Crossing the Equator
12 July 2010
We crossed the equator this morning, and the Southern Cross was clearly visible this evening. We had a small celebration marking our crossing and being over halfway to Samoa. The kids were excited! Sophie has been conducting coriolis effect experiments with a funnel - within half a degree of the equator there was no perceptible spinning as the water drained. Finn was a little disappointed that the chart plotter didn't have a bright line on it, but this provided a chance to explain the difference between theoretical and physical landmarks. Freya was excited to get a doll and guava juice. With the Equator and the doldrums behind us, we expect steady trade winds into Samoa.
Last night we raced along with 14 kt of steady wind on the beam, flat seas, and a favorable current. We often exceeded 7 kt over ground and were looking to set trip record for our daily run. I spent much of my watch in the cockpit feeling the wind in my face, admiring the stars, and re-estimating our arrival in Samoa.
It didn't last though: around 2 AM the wind dropped, shifted and became unsettled. By 4 AM we were motor sailing to keep up speed and save the sails from flogging. At 7 AM a belt broke on the electronic Autohelm autopilot, the second of the trip. The device provided great service over the last ten years in the San Juans and Puget Sound, but is just not up to the stresses of open ocean sailing. I have one belt remaining. Fortunately my friend Kevin has tracked down a replacement motor for my system, and is finding spare belts as well. Hopefully these parts will meet us in Samoa, if not, then Tonga. We shouldn't have to motor too much and I will have to save the Autohelm for periods of critical need. We can always hand steer, but hand steering is tiring and precludes any other activity, such as child care. The short episode this morning highlighted how dependant we are on steering systems to keep up with running the boat, taking care of the kids, and sleeping. While we could manually steer to Samoa it would be grueling. Fortunately we are primarily sailing with the Monitor, which is definitely up to ocean sailing.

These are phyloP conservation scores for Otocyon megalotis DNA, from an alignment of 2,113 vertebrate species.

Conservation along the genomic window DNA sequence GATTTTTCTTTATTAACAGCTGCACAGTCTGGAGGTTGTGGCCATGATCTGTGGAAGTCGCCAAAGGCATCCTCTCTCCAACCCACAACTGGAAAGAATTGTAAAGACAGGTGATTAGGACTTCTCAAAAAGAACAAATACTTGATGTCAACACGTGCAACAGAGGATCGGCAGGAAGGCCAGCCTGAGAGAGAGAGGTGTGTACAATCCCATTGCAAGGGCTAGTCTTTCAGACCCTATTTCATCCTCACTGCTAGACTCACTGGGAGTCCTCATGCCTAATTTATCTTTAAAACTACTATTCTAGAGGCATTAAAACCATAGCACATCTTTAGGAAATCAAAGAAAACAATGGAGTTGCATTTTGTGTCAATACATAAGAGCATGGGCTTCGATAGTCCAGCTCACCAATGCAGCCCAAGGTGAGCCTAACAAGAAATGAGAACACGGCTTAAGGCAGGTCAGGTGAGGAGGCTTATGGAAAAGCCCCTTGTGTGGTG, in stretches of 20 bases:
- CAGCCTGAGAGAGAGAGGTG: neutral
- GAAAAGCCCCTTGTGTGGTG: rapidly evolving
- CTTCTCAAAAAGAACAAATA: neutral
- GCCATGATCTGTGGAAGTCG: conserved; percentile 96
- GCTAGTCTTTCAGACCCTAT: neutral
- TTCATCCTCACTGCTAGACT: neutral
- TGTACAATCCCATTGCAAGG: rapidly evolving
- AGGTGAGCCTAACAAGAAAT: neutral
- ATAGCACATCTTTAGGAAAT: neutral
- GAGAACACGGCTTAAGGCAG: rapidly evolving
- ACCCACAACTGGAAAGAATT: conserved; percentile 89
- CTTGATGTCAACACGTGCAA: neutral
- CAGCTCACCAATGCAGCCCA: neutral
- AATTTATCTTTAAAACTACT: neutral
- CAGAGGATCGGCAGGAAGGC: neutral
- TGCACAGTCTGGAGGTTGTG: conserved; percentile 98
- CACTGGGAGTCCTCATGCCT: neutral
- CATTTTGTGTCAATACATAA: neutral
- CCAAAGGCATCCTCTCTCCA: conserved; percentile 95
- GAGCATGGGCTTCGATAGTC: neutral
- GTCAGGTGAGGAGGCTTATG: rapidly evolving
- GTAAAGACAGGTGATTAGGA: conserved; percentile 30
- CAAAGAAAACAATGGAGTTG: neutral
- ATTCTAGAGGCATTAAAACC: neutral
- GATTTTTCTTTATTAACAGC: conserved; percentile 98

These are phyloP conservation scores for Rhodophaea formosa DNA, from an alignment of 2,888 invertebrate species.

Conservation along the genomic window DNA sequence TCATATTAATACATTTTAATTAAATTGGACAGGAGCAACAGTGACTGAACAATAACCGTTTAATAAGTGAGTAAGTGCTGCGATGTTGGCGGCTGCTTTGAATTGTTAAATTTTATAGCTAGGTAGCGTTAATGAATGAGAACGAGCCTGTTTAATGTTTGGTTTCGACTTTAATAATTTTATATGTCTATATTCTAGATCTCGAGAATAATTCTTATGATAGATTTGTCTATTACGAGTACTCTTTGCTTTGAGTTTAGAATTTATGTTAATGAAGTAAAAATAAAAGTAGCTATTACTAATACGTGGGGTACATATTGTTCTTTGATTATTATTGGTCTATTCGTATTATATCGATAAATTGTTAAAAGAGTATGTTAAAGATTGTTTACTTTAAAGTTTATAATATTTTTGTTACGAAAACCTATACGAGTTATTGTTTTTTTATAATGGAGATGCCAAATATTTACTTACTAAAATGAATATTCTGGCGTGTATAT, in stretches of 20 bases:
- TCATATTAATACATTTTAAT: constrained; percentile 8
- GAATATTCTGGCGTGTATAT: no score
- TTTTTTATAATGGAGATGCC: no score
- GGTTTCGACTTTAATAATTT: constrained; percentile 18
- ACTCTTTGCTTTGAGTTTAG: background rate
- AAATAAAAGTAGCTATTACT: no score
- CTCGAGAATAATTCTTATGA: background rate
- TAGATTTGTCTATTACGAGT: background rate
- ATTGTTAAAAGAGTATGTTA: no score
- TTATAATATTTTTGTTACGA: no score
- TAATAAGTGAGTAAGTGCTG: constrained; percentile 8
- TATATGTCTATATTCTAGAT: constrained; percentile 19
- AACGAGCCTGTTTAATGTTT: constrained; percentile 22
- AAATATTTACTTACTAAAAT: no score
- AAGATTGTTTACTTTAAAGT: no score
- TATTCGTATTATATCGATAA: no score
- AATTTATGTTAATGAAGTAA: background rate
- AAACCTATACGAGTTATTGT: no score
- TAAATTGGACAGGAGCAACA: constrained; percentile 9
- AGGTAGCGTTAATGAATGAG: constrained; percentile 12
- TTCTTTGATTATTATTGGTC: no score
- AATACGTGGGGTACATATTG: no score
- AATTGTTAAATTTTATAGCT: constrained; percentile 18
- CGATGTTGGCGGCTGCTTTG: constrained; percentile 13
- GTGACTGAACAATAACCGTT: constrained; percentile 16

The morning mishap delayed our celebration somewhat, but conditions quickly improved. By 10 AM we were sailing with the Monitor again, and we watched the skies completely clear. For most of the day it was hard to find wisps of clouds in the sky. Such a clear sky promised a night free from squalls, and so far it has not disappointed. We had a spectacular red sunset and the sailing is smooth. ("Red sky at night, sailors delight" does have meteorological basis.)
Tonight is glorious again. When I came on watch there was so much luminescence in the water lighting up our wake I thought our stern light was on. While some nights I spend the bulk of my time below, tonight I have been spending a lot of time with my star guide, learning to identify more constellations to point out to the kids. The sky here is very different from the Midwest and Northwest skies I am accustomed to. So many more stars are visible, even familiar constellations look different and shooting stars are visible most nights.
When my 9 -12:00 AM watch is over tonight, I will not rush to wake Christine. I do like the passagemaking.